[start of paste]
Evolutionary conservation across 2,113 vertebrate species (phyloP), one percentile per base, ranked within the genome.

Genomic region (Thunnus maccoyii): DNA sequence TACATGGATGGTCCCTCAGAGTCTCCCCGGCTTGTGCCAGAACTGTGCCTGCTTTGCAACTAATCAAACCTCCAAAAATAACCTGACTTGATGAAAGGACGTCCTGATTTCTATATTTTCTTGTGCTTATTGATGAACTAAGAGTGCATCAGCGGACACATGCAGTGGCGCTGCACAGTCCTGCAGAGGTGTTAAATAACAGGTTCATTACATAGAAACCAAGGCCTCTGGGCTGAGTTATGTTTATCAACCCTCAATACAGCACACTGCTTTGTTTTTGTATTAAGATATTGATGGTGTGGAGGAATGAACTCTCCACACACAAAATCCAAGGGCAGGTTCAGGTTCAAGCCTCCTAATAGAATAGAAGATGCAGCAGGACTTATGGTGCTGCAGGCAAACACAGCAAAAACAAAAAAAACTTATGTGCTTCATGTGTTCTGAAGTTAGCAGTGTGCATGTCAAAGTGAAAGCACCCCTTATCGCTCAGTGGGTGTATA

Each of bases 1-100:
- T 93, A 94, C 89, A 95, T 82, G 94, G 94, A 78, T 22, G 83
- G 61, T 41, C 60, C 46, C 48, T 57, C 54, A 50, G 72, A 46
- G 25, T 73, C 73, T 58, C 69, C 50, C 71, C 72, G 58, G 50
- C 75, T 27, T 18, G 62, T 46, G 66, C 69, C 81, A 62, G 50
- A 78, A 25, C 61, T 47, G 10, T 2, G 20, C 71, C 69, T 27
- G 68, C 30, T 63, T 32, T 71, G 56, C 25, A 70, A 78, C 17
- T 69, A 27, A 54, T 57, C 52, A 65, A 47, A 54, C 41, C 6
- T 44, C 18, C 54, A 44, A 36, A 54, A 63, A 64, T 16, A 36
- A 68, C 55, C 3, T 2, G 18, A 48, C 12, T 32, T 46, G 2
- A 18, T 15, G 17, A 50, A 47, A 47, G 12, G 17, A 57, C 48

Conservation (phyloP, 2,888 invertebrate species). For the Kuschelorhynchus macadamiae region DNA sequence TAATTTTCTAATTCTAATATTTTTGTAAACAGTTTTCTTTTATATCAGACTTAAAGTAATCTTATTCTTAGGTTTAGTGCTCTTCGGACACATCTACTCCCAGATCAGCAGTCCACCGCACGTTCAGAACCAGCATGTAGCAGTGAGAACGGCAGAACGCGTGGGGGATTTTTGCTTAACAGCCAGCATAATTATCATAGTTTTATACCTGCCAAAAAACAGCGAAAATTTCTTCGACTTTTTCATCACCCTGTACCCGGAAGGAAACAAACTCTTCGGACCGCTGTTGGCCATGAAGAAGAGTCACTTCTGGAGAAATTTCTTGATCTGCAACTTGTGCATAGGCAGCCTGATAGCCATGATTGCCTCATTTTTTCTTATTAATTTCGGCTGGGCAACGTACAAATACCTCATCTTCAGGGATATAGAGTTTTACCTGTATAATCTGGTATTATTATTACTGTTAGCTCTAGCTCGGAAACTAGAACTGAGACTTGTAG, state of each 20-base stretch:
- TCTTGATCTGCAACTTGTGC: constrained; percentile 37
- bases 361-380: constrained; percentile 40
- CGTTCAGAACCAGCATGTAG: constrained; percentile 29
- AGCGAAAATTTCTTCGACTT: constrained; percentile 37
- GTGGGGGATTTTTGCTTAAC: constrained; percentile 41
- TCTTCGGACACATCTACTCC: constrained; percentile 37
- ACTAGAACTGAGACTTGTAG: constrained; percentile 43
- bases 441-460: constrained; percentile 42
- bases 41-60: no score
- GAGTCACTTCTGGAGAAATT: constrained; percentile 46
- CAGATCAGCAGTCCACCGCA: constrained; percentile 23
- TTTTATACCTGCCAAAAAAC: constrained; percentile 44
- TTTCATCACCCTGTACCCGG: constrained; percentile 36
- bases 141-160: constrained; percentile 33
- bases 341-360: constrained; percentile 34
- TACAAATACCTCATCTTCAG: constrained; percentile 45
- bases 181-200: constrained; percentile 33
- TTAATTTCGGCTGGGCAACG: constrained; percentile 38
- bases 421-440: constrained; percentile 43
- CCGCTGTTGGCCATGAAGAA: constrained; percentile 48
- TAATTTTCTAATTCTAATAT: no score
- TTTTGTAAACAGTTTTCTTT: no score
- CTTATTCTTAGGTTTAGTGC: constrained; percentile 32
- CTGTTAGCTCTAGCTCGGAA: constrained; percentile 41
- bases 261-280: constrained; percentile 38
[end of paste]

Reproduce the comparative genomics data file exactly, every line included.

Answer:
Evolutionary conservation across 2,113 vertebrate species (phyloP), one percentile per base, ranked within the genome.

Genomic region (Thunnus maccoyii): DNA sequence TACATGGATGGTCCCTCAGAGTCTCCCCGGCTTGTGCCAGAACTGTGCCTGCTTTGCAACTAATCAAACCTCCAAAAATAACCTGACTTGATGAAAGGACGTCCTGATTTCTATATTTTCTTGTGCTTATTGATGAACTAAGAGTGCATCAGCGGACACATGCAGTGGCGCTGCACAGTCCTGCAGAGGTGTTAAATAACAGGTTCATTACATAGAAACCAAGGCCTCTGGGCTGAGTTATGTTTATCAACCCTCAATACAGCACACTGCTTTGTTTTTGTATTAAGATATTGATGGTGTGGAGGAATGAACTCTCCACACACAAAATCCAAGGGCAGGTTCAGGTTCAAGCCTCCTAATAGAATAGAAGATGCAGCAGGACTTATGGTGCTGCAGGCAAACACAGCAAAAACAAAAAAAACTTATGTGCTTCATGTGTTCTGAAGTTAGCAGTGTGCATGTCAAAGTGAAAGCACCCCTTATCGCTCAGTGGGTGTATA

Each of bases 1-100:
- T 93, A 94, C 89, A 95, T 82, G 94, G 94, A 78, T 22, G 83
- G 61, T 41, C 60, C 46, C 48, T 57, C 54, A 50, G 72, A 46
- G 25, T 73, C 73, T 58, C 69, C 50, C 71, C 72, G 58, G 50
- C 75, T 27, T 18, G 62, T 46, G 66, C 69, C 81, A 62, G 50
- A 78, A 25, C 61, T 47, G 10, T 2, G 20, C 71, C 69, T 27
- G 68, C 30, T 63, T 32, T 71, G 56, C 25, A 70, A 78, C 17
- T 69, A 27, A 54, T 57, C 52, A 65, A 47, A 54, C 41, C 6
- T 44, C 18, C 54, A 44, A 36, A 54, A 63, A 64, T 16, A 36
- A 68, C 55, C 3, T 2, G 18, A 48, C 12, T 32, T 46, G 2
- A 18, T 15, G 17, A 50, A 47, A 47, G 12, G 17, A 57, C 48

Conservation (phyloP, 2,888 invertebrate species). For the Kuschelorhynchus macadamiae region DNA sequence TAATTTTCTAATTCTAATATTTTTGTAAACAGTTTTCTTTTATATCAGACTTAAAGTAATCTTATTCTTAGGTTTAGTGCTCTTCGGACACATCTACTCCCAGATCAGCAGTCCACCGCACGTTCAGAACCAGCATGTAGCAGTGAGAACGGCAGAACGCGTGGGGGATTTTTGCTTAACAGCCAGCATAATTATCATAGTTTTATACCTGCCAAAAAACAGCGAAAATTTCTTCGACTTTTTCATCACCCTGTACCCGGAAGGAAACAAACTCTTCGGACCGCTGTTGGCCATGAAGAAGAGTCACTTCTGGAGAAATTTCTTGATCTGCAACTTGTGCATAGGCAGCCTGATAGCCATGATTGCCTCATTTTTTCTTATTAATTTCGGCTGGGCAACGTACAAATACCTCATCTTCAGGGATATAGAGTTTTACCTGTATAATCTGGTATTATTATTACTGTTAGCTCTAGCTCGGAAACTAGAACTGAGACTTGTAG, state of each 20-base stretch:
- TCTTGATCTGCAACTTGTGC: constrained; percentile 37
- bases 361-380: constrained; percentile 40
- CGTTCAGAACCAGCATGTAG: constrained; percentile 29
- AGCGAAAATTTCTTCGACTT: constrained; percentile 37
- GTGGGGGATTTTTGCTTAAC: constrained; percentile 41
- TCTTCGGACACATCTACTCC: constrained; percentile 37
- ACTAGAACTGAGACTTGTAG: constrained; percentile 43
- bases 441-460: constrained; percentile 42
- bases 41-60: no score
- GAGTCACTTCTGGAGAAATT: constrained; percentile 46
- CAGATCAGCAGTCCACCGCA: constrained; percentile 23
- TTTTATACCTGCCAAAAAAC: constrained; percentile 44
- TTTCATCACCCTGTACCCGG: constrained; percentile 36
- bases 141-160: constrained; percentile 33
- bases 341-360: constrained; percentile 34
- TACAAATACCTCATCTTCAG: constrained; percentile 45
- bases 181-200: constrained; percentile 33
- TTAATTTCGGCTGGGCAACG: constrained; percentile 38
- bases 421-440: constrained; percentile 43
- CCGCTGTTGGCCATGAAGAA: constrained; percentile 48
- TAATTTTCTAATTCTAATAT: no score
- TTTTGTAAACAGTTTTCTTT: no score
- CTTATTCTTAGGTTTAGTGC: constrained; percentile 32
- CTGTTAGCTCTAGCTCGGAA: constrained; percentile 41
- bases 261-280: constrained; percentile 38